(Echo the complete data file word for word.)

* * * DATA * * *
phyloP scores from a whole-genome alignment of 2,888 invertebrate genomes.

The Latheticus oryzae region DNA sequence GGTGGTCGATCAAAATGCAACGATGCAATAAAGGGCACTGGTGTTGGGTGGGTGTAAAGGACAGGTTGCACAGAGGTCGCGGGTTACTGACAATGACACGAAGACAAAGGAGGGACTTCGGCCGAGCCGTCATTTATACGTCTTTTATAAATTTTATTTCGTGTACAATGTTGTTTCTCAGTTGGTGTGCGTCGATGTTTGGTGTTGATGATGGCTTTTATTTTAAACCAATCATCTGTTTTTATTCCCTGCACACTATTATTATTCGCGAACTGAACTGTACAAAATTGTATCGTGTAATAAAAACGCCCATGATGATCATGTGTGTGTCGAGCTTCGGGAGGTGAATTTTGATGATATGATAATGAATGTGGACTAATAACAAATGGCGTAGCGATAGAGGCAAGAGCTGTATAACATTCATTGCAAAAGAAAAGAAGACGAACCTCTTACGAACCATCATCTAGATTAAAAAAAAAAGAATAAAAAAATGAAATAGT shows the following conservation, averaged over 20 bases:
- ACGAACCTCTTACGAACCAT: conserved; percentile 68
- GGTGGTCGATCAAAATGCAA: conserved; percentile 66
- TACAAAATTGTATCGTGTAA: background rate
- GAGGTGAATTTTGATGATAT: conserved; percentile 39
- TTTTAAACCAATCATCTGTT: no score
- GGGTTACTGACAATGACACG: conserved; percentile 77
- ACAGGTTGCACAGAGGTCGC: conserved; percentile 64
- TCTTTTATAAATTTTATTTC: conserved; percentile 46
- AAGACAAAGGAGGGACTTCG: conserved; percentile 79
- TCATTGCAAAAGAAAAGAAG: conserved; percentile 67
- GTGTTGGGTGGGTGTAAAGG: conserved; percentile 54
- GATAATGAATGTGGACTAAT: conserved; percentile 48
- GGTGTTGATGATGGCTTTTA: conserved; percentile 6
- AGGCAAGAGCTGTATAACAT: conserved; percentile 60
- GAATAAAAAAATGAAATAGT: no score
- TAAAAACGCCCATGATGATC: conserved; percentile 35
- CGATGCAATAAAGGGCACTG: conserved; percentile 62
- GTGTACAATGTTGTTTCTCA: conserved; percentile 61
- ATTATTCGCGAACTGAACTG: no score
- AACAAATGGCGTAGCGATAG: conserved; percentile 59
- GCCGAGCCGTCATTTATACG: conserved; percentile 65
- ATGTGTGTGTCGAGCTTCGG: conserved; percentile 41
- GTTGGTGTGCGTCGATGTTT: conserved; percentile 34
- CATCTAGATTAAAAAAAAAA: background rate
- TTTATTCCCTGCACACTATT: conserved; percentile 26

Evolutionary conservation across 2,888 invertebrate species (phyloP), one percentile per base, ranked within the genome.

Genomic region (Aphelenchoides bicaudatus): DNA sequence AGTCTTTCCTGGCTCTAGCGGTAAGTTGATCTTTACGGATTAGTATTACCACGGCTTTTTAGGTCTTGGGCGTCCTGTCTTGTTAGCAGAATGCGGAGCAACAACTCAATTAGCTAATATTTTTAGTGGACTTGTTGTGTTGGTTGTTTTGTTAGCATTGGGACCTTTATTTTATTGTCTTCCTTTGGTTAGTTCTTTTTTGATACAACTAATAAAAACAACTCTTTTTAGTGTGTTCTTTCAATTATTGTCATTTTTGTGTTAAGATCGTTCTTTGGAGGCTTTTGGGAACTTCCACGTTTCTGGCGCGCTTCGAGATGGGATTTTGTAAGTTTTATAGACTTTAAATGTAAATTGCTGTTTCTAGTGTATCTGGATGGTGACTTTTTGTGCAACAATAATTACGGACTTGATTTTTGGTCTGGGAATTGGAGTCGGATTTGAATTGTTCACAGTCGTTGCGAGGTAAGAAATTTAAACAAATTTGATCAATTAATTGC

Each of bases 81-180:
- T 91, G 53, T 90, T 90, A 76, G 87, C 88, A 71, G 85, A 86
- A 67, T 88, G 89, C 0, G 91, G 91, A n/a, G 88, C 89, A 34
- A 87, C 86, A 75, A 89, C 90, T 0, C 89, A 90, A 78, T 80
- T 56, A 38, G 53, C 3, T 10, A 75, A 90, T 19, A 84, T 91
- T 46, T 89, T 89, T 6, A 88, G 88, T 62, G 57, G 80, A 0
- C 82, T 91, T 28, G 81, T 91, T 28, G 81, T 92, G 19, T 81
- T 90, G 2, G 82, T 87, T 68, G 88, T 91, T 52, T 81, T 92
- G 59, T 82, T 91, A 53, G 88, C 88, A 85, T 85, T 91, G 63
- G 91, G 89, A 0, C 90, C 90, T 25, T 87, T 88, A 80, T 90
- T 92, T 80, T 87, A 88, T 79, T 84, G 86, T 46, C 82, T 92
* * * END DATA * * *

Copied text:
phyloP scores from a whole-genome alignment of 2,888 invertebrate genomes.

The Latheticus oryzae region DNA sequence GGTGGTCGATCAAAATGCAACGATGCAATAAAGGGCACTGGTGTTGGGTGGGTGTAAAGGACAGGTTGCACAGAGGTCGCGGGTTACTGACAATGACACGAAGACAAAGGAGGGACTTCGGCCGAGCCGTCATTTATACGTCTTTTATAAATTTTATTTCGTGTACAATGTTGTTTCTCAGTTGGTGTGCGTCGATGTTTGGTGTTGATGATGGCTTTTATTTTAAACCAATCATCTGTTTTTATTCCCTGCACACTATTATTATTCGCGAACTGAACTGTACAAAATTGTATCGTGTAATAAAAACGCCCATGATGATCATGTGTGTGTCGAGCTTCGGGAGGTGAATTTTGATGATATGATAATGAATGTGGACTAATAACAAATGGCGTAGCGATAGAGGCAAGAGCTGTATAACATTCATTGCAAAAGAAAAGAAGACGAACCTCTTACGAACCATCATCTAGATTAAAAAAAAAAGAATAAAAAAATGAAATAGT shows the following conservation, averaged over 20 bases:
- ACGAACCTCTTACGAACCAT: conserved; percentile 68
- GGTGGTCGATCAAAATGCAA: conserved; percentile 66
- TACAAAATTGTATCGTGTAA: background rate
- GAGGTGAATTTTGATGATAT: conserved; percentile 39
- TTTTAAACCAATCATCTGTT: no score
- GGGTTACTGACAATGACACG: conserved; percentile 77
- ACAGGTTGCACAGAGGTCGC: conserved; percentile 64
- TCTTTTATAAATTTTATTTC: conserved; percentile 46
- AAGACAAAGGAGGGACTTCG: conserved; percentile 79
- TCATTGCAAAAGAAAAGAAG: conserved; percentile 67
- GTGTTGGGTGGGTGTAAAGG: conserved; percentile 54
- GATAATGAATGTGGACTAAT: conserved; percentile 48
- GGTGTTGATGATGGCTTTTA: conserved; percentile 6
- AGGCAAGAGCTGTATAACAT: conserved; percentile 60
- GAATAAAAAAATGAAATAGT: no score
- TAAAAACGCCCATGATGATC: conserved; percentile 35
- CGATGCAATAAAGGGCACTG: conserved; percentile 62
- GTGTACAATGTTGTTTCTCA: conserved; percentile 61
- ATTATTCGCGAACTGAACTG: no score
- AACAAATGGCGTAGCGATAG: conserved; percentile 59
- GCCGAGCCGTCATTTATACG: conserved; percentile 65
- ATGTGTGTGTCGAGCTTCGG: conserved; percentile 41
- GTTGGTGTGCGTCGATGTTT: conserved; percentile 34
- CATCTAGATTAAAAAAAAAA: background rate
- TTTATTCCCTGCACACTATT: conserved; percentile 26

Evolutionary conservation across 2,888 invertebrate species (phyloP), one percentile per base, ranked within the genome.

Genomic region (Aphelenchoides bicaudatus): DNA sequence AGTCTTTCCTGGCTCTAGCGGTAAGTTGATCTTTACGGATTAGTATTACCACGGCTTTTTAGGTCTTGGGCGTCCTGTCTTGTTAGCAGAATGCGGAGCAACAACTCAATTAGCTAATATTTTTAGTGGACTTGTTGTGTTGGTTGTTTTGTTAGCATTGGGACCTTTATTTTATTGTCTTCCTTTGGTTAGTTCTTTTTTGATACAACTAATAAAAACAACTCTTTTTAGTGTGTTCTTTCAATTATTGTCATTTTTGTGTTAAGATCGTTCTTTGGAGGCTTTTGGGAACTTCCACGTTTCTGGCGCGCTTCGAGATGGGATTTTGTAAGTTTTATAGACTTTAAATGTAAATTGCTGTTTCTAGTGTATCTGGATGGTGACTTTTTGTGCAACAATAATTACGGACTTGATTTTTGGTCTGGGAATTGGAGTCGGATTTGAATTGTTCACAGTCGTTGCGAGGTAAGAAATTTAAACAAATTTGATCAATTAATTGC

Each of bases 81-180:
- T 91, G 53, T 90, T 90, A 76, G 87, C 88, A 71, G 85, A 86
- A 67, T 88, G 89, C 0, G 91, G 91, A n/a, G 88, C 89, A 34
- A 87, C 86, A 75, A 89, C 90, T 0, C 89, A 90, A 78, T 80
- T 56, A 38, G 53, C 3, T 10, A 75, A 90, T 19, A 84, T 91
- T 46, T 89, T 89, T 6, A 88, G 88, T 62, G 57, G 80, A 0
- C 82, T 91, T 28, G 81, T 91, T 28, G 81, T 92, G 19, T 81
- T 90, G 2, G 82, T 87, T 68, G 88, T 91, T 52, T 81, T 92
- G 59, T 82, T 91, A 53, G 88, C 88, A 85, T 85, T 91, G 63
- G 91, G 89, A 0, C 90, C 90, T 25, T 87, T 88, A 80, T 90
- T 92, T 80, T 87, A 88, T 79, T 84, G 86, T 46, C 82, T 92